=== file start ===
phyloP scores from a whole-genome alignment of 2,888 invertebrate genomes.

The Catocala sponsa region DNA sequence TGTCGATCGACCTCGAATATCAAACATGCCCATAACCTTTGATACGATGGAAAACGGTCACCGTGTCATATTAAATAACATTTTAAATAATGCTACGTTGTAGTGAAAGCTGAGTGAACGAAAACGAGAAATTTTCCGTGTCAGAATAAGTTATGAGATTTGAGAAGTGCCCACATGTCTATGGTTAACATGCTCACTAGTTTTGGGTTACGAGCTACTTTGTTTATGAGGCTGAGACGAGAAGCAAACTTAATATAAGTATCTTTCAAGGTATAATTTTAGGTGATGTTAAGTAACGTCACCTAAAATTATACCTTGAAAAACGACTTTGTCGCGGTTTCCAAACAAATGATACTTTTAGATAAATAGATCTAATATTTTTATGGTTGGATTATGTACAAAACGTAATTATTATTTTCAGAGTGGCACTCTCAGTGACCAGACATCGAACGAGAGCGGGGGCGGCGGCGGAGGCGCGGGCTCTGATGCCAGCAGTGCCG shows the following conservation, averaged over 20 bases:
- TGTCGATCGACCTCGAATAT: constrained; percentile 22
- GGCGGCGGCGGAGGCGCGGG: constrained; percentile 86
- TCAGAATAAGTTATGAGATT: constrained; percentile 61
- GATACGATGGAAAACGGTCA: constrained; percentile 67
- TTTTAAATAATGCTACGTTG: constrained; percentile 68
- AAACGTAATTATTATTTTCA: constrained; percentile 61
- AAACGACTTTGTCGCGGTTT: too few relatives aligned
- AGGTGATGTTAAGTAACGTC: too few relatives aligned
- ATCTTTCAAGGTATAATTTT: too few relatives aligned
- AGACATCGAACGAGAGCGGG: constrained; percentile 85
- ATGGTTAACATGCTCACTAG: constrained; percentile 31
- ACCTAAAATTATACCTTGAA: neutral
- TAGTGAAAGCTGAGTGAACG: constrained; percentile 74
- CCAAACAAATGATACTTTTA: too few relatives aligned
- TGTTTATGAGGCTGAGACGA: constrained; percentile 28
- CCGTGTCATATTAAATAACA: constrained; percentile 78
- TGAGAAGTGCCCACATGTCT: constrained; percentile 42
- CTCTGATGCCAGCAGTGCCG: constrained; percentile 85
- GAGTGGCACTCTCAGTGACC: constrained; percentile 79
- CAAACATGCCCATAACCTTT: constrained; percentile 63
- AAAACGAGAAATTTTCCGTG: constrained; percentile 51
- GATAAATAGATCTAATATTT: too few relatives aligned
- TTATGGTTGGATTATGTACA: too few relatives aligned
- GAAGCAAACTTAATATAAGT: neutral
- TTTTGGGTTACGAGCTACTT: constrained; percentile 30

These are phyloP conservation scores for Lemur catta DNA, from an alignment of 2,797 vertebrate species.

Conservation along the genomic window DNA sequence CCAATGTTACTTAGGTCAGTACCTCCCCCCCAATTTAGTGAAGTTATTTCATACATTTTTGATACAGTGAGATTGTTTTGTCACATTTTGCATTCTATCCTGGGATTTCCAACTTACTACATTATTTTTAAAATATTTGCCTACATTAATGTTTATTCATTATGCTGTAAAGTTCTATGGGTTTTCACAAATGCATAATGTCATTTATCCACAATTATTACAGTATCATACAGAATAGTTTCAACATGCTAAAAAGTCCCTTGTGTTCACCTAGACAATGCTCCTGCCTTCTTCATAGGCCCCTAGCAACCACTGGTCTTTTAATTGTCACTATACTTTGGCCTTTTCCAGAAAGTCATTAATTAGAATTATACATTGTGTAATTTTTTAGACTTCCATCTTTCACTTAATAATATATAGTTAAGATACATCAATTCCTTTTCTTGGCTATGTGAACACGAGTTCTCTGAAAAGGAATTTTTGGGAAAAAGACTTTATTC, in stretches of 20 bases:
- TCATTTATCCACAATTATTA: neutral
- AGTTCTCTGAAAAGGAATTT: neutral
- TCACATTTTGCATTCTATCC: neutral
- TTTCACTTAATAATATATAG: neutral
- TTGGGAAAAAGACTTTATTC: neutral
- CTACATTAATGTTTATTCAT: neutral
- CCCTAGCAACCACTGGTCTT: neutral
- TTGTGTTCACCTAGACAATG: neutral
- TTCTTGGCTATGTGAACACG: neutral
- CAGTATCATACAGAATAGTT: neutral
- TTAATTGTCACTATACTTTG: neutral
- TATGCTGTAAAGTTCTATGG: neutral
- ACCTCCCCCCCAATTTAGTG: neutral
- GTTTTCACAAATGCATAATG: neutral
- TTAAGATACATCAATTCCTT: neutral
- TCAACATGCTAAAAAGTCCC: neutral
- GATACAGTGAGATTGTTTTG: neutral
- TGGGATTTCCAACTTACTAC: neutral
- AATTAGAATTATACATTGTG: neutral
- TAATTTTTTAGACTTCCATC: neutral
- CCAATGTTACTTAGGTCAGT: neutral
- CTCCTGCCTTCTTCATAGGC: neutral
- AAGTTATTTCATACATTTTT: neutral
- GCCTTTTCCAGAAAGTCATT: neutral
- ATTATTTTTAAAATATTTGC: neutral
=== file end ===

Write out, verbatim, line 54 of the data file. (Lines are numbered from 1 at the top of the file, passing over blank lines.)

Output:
- ATTATTTTTAAAATATTTGC: neutral